Eric Magembe1, Marc Ghislain1, Arinaitwe Abel Byarugaba2, Alex Barekye2 Li Hui3, Taheri Ali3, and Zhou Suping3
1 International Potato Center, P.O. Box 25171, Nairobi 00603, Kenya
2 Kachwekano Zonal Agricultural Research and Development Institute (KaZARDI), National Agricultural Research Organisation (NARO), P.O. Box 421, Kabale, Uganda
3 Tennessee State University, Agricultural Biotechnology Building, College of Agriculture,
3500 John A Merritt Blvd, Nashville, TN 37209 USA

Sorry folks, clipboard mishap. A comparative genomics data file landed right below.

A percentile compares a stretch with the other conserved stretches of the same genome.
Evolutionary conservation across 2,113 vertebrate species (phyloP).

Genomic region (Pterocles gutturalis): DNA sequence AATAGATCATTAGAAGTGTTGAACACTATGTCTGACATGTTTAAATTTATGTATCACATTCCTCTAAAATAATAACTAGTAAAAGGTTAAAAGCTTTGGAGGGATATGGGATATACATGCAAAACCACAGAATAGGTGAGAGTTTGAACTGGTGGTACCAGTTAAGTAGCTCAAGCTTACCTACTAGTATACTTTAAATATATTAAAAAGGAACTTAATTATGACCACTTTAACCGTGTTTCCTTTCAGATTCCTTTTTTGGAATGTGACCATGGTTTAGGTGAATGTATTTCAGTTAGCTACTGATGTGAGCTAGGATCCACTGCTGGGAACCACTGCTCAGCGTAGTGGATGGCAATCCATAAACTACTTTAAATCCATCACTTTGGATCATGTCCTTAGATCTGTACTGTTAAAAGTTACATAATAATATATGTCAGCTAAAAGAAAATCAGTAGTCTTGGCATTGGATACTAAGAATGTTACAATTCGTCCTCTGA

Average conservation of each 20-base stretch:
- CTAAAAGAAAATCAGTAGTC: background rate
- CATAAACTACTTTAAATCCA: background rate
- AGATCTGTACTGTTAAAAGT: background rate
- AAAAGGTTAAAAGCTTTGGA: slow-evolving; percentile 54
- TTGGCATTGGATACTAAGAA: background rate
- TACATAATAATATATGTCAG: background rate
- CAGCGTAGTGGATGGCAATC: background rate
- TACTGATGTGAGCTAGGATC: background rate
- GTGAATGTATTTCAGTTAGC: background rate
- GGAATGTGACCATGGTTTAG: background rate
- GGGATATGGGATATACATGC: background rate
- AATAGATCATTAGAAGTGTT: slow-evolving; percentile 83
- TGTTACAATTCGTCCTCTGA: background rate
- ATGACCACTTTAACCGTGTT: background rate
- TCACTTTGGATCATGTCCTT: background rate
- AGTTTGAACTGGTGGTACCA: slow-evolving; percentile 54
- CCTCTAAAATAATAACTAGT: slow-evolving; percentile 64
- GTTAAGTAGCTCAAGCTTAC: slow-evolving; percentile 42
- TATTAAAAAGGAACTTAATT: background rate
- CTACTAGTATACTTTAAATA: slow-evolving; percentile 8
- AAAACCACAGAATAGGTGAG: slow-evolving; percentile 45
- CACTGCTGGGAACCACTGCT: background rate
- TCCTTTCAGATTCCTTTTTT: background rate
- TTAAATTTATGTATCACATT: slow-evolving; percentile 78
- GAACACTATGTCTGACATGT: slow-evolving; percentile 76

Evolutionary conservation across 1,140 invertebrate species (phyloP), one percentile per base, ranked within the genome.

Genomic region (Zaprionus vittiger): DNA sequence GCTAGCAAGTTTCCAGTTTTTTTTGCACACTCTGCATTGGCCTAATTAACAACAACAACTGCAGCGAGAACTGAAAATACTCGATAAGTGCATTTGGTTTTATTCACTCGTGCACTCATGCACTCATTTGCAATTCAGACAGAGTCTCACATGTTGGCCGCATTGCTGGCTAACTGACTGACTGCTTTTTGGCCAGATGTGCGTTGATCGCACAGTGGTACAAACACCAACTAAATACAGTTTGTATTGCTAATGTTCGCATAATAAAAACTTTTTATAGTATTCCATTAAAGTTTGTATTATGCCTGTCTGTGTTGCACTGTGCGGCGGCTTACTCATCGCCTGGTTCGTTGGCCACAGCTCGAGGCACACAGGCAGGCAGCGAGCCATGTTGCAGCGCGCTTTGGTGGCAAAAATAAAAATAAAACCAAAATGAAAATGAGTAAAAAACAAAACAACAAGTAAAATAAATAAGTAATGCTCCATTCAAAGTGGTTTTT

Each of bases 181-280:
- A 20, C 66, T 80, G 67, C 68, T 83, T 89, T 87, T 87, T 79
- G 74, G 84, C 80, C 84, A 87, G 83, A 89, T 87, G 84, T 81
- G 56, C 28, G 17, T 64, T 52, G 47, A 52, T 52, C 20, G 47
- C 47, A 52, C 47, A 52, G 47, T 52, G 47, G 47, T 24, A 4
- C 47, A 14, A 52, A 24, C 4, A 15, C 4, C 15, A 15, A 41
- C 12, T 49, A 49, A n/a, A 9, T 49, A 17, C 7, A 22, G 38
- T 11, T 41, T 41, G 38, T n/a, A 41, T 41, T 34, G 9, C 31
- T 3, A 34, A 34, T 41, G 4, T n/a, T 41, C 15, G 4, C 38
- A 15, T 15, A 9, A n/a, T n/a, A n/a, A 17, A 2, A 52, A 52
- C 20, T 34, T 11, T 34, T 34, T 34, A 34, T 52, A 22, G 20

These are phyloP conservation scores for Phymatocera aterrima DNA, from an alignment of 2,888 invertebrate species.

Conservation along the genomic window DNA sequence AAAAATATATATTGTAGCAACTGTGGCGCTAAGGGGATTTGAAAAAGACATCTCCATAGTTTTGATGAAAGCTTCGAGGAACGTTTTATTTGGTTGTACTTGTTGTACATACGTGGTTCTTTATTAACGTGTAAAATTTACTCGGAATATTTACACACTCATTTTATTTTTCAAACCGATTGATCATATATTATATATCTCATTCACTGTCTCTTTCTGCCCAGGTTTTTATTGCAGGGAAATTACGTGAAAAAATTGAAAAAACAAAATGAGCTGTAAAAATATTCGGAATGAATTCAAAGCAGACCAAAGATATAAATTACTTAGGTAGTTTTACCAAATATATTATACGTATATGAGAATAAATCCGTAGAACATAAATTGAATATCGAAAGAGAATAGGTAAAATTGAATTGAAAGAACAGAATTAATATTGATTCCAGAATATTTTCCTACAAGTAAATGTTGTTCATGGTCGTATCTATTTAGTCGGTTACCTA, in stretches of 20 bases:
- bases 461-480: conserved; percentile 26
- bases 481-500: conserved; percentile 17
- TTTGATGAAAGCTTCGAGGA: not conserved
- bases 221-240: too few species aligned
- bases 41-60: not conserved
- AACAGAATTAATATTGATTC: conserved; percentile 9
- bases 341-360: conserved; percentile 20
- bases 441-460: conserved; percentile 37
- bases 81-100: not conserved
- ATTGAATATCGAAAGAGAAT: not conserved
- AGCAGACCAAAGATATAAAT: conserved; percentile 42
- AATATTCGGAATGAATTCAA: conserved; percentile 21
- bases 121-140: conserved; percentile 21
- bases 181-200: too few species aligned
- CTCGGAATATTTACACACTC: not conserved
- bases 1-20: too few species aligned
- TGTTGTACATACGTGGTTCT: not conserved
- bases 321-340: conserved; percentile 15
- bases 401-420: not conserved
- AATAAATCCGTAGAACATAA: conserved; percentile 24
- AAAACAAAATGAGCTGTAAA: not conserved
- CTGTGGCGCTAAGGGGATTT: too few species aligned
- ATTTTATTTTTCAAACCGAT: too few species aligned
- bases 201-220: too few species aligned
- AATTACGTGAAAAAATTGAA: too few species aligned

Potato, the 3rd world food crop, is an increasingly important crop that provides both food and cash income. Late blight (LB) remains the most devastating disease of potato with about 15-30% annual yield loss in sub-Saharan Africa, affecting mainly smallholder farmers. The disease is controlled almost exclusively by applying from 3 to 15 sprays of fungicides per season which affect farmers health and the environment. We have transferred 3 resistance genes from wild relatives of the potato (RB, Rpi-blb2 from Solanum bulbocastanum, Rpi-vnt1.1 from S. venturii) into the 5 farmer- and consumer-preferred varieties ‘Desiree’, ‘Victoria/Asante’, ‘Shangi’, ‘Tigoni’ and ‘Jalene’. Several transgenic events were tested in the lab, greenhouse and in the field. Target capture sequencing (TCS) was used to identify the T-DNA integration sites for 34 potato events and T-DNA break point on either end. Majority of events had intact T-DNA and the flanking potato sequences were majorly from the potato genome which led us to identify the chromosomal position of insertion. One event, Vic.172, was found to have an ideal T-DNA insertion site and further evaluated for resistance to late blight, phenotypic characterization, and agronomic performance in field conditions at three locations during three seasons in Uganda. These trials were conducted by comparison to the variety Victoria from which Vic.172 derives, using identical fungicide treatment, except when evaluating disease resistance. During all seasons, the transgenic event Vic.172 was confirmed to have complete resistance to late blight disease, whereas Victoria plants were completely dead by 60–80 days after planting. Tubers from Vic.172 were completely resistant to LB after artificial inoculation. Differences in agronomic performance were not statistically significant except for marketable yield in one location under high productivity conditions. Overall, the results of the comparative assessment of the phenotype and agronomic performance revealed that transgenic event Vic.172 did not present biologically significant differences in comparison to the variety Victoria it derives from. A field detection assay for event Vic.172 was developed and validated. It is rapid method that takes about 2.5 hours from sampling to results which involves field DNA isolation. This tool will help post-release monitoring by the biosafety authority and other partners in line with good stewardship practices.